The city of Brookhaven recently purchased a vacant QuikTrip on Buford Highway as part of a new strategy to spark redevelopment along the corridor where property prices continue to rise and gentrification threatens to push out existing residents and businesses.
The City Council on May 8 approved spending $1.7 million to purchase the station at 3292 Buford Highway. The lot is slightly less than 1 acre and is at the intersection of North Cliff Valley Way. The purchase also marks the city’s first time purchasing land with no specific purpose in mind. Buying property with no specific purpose is often considered “land-banking,” but city officials say this is not part of an affordable housing scheme.
“It appears that ‘land-banking’ is a term, but it refers to the government process of buying, redeveloping and selling residential (blighted) properties,” city spokesperson Burke Brennan said in an email. “That QT purchase is not land-banking. It is a catalytic investment to influence the pace and nature of redevelopment in the Buford Highway corridor.”
Director of Economic Development Shirlynn Brownell said the land buy is a strategic purchase to help the city guide economic development along the corridor.
“Buford Highway honestly is an underutilized road,” Brownell said. “Redevelopment is going to happen one way or another. We want to ensure quality development.”
Brownell said that by purchasing the old gas station, the city is taking steps to help control the kind of development envisioned in its 2014 Buford Highway Improvement Plan. Those plans include more mixed-use developments, implementation of a pedestrian and bike plan, connection to the Peachtree Creek Greenway as well as creating jobs, she said.
Sustainable growth and keeping in place “some sense of affordable housing” are part of the city’s vision for Buford Highway, Brownell said.
The purchase also gives the city direct influence over how the property is developed.
“With ownership of the land, we have influence over the type and quality of development which would include that parcel. We could also use this parcel for municipal purposes, or potentially package it as an economic development incentive,” Brennan said in an email.
Home to many immigrants, Buford Highway has been long-known for its immigrant-owned businesses and as a regional attraction for its international restaurants. The city also wants to ensure it preserves that uniqueness, Brownell said.
A recent attempt by TD Self Storage to build a 5-story self-storage facility at 2991 Buford Highway was described as “scary” by Councilmember Joe Gebbia and initiated a sense of urgency for the city to act in buying land to hold onto.
“That is a prime piece of real estate and they were suggesting single-use,” Gebbia said of TD Self Storage’s plans.
“If TD Self Storage had been approved, that would have been a 50-year problem,” Gebbia said. “It would have thrown a monkey wrench in a phenomenal project.”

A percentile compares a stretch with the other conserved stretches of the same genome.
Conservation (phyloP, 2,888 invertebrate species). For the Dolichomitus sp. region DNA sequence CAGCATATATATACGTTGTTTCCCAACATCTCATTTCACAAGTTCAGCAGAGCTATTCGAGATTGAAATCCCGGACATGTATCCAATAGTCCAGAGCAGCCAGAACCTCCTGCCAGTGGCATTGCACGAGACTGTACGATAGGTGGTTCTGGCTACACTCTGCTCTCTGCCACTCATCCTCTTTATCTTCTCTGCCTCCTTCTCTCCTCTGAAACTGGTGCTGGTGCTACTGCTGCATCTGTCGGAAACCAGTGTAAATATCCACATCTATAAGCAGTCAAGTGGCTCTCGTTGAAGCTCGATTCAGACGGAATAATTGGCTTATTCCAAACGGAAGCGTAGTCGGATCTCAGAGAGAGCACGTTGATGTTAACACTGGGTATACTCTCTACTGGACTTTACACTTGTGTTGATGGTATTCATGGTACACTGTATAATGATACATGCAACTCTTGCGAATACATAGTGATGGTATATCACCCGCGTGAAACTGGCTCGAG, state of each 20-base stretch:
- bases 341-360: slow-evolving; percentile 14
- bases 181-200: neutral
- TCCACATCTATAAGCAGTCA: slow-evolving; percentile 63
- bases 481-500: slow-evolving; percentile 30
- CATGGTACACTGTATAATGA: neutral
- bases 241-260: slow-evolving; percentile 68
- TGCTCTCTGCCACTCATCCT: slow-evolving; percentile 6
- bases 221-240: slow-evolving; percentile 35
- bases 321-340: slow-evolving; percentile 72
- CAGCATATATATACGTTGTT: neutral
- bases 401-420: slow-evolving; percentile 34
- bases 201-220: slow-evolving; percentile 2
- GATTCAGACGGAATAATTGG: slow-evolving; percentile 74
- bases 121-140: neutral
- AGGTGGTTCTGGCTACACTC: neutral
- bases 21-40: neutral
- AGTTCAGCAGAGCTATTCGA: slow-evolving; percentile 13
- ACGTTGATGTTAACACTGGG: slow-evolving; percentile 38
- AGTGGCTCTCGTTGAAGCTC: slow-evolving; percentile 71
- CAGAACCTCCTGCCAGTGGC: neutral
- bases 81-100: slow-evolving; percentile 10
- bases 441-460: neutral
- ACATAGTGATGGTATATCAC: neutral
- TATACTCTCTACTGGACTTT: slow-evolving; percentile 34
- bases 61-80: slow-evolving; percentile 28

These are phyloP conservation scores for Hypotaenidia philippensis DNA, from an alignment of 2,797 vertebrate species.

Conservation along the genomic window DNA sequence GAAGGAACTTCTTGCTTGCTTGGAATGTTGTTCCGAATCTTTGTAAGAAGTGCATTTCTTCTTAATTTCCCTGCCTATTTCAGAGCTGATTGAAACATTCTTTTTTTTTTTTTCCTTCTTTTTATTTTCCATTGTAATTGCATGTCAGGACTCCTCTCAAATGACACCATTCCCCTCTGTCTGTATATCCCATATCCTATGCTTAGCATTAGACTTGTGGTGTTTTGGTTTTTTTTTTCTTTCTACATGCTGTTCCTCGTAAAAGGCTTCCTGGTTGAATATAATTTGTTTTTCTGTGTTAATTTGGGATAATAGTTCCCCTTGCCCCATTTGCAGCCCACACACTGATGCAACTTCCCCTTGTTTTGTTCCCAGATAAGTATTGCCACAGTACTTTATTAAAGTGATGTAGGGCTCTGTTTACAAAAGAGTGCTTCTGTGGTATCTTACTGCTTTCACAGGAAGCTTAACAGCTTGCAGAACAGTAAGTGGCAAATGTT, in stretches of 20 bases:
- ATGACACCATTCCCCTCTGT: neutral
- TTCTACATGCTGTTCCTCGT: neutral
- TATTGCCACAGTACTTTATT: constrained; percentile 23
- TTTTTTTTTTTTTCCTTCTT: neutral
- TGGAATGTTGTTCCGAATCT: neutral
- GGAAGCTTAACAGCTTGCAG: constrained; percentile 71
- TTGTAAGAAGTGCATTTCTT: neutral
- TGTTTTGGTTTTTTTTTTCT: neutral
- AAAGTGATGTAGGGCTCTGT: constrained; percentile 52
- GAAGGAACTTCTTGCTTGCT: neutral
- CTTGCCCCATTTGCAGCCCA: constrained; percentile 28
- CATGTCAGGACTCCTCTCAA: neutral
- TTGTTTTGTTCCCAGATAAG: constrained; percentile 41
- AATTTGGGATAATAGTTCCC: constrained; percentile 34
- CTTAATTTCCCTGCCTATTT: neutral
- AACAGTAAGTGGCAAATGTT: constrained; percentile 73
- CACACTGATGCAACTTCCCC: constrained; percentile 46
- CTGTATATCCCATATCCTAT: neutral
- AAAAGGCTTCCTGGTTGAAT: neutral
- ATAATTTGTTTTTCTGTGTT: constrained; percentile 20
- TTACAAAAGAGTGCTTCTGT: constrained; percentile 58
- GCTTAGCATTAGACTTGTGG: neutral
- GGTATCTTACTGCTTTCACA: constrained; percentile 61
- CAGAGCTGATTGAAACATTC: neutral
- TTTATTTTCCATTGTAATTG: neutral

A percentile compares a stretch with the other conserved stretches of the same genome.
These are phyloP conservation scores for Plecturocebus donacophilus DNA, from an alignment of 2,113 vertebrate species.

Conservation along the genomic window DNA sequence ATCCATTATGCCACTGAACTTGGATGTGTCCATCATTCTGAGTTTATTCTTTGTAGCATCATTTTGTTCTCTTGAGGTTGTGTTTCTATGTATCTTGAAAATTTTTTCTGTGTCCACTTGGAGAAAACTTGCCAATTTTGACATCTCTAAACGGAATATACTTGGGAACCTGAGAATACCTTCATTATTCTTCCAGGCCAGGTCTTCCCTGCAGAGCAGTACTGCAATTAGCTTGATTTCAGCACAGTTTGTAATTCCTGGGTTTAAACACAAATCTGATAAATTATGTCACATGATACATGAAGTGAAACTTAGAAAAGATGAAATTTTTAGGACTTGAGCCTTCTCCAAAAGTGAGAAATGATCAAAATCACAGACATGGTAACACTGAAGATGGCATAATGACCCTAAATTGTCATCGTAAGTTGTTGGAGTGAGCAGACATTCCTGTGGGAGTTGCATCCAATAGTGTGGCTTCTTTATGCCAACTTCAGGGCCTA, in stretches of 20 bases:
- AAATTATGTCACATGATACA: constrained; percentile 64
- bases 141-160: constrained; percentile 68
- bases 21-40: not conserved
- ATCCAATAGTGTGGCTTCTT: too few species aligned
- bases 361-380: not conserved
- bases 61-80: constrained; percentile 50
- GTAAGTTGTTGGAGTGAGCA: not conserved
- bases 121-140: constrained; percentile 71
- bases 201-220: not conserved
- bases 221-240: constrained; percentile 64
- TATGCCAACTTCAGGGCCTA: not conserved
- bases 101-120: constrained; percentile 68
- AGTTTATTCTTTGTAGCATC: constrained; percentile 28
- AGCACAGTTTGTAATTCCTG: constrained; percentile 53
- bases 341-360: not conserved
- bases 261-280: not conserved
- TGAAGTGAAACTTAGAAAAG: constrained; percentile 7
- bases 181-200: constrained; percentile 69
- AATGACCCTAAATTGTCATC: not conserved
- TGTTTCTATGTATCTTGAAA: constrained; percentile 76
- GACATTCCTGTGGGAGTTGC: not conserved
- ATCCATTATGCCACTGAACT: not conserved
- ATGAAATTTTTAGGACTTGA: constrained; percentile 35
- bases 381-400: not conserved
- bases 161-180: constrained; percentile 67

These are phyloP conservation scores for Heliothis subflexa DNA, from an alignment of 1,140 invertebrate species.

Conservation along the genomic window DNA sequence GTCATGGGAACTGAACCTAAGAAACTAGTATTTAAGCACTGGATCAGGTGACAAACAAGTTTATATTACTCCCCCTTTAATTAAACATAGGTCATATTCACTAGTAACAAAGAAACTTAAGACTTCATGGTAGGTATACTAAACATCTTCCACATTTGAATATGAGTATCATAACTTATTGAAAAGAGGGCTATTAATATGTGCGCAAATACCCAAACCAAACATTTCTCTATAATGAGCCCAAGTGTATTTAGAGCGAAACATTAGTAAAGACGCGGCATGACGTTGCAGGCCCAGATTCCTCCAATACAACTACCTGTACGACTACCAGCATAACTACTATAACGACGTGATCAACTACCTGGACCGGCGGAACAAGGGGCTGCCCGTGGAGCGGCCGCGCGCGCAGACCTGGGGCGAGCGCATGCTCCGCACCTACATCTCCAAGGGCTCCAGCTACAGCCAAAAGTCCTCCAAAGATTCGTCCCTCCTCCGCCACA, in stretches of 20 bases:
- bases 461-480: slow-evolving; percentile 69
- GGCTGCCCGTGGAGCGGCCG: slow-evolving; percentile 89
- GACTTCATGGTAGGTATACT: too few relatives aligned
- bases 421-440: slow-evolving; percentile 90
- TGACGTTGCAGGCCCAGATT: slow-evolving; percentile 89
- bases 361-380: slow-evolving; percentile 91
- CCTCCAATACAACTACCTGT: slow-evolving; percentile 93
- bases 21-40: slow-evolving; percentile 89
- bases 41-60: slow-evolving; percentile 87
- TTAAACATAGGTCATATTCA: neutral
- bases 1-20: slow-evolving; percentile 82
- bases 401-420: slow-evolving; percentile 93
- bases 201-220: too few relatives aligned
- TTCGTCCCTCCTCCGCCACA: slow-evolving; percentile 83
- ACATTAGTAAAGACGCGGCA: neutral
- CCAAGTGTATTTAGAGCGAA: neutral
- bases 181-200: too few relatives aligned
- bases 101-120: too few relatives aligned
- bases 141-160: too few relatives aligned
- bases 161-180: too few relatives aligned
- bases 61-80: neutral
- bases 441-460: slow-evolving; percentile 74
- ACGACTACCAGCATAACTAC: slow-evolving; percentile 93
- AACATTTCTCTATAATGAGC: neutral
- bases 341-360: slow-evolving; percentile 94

The city continues to look at other sites along Buford Highway for purchase as well, Gebbia said. “[City staff] are always looking,” he said. “Conversations are always active. It’s always a matter of money.”
Land-banking is not unusual for city governments. Sandy Springs in 2016 purchased a gas station that had been vacant for 11 years with no clear plans for the property. Sandy Springs also continues to buy houses on Hammond Drive for an anticipated road-widening project.
The city recently purchased 19 acres of undeveloped land on Briarwood Road for approximately $2 million. The property, just off Buford Highway and adjacent to Northeast Plaza, will be used as a trailhead for the Peachtree Creek Greenway. On May 8, the council also announced it would be building its new public safety headquarters on the property.
Gebbia, whose district includes Buford Highway and which he sees as the city’s “diamond in the rough,” has been advocating the city purchase land along Buford Highway for several years.
He said he envisions possibly a Brookhaven welcome center on the old QT site, where the city’s Economic Development Department and a restaurant association could be housed to greet developers and others visiting Buford Highway. By having a place to go, people can find out easily what Brookhaven imagines for the future of Buford Highway.
“This would be a good tool for the city,” he said. “We want to make sure we dictate what we want.”
“It makes sense we use our assets to leverage for maximum impact,” Gebbia added. “If we want to see the maximum use of land, we’ve got to treat [Buford Highway] like our diamond in the rough.”
This story has been updated with the correct price the city paid for the Briarwood Road property at approximately $2 million, not $20 million.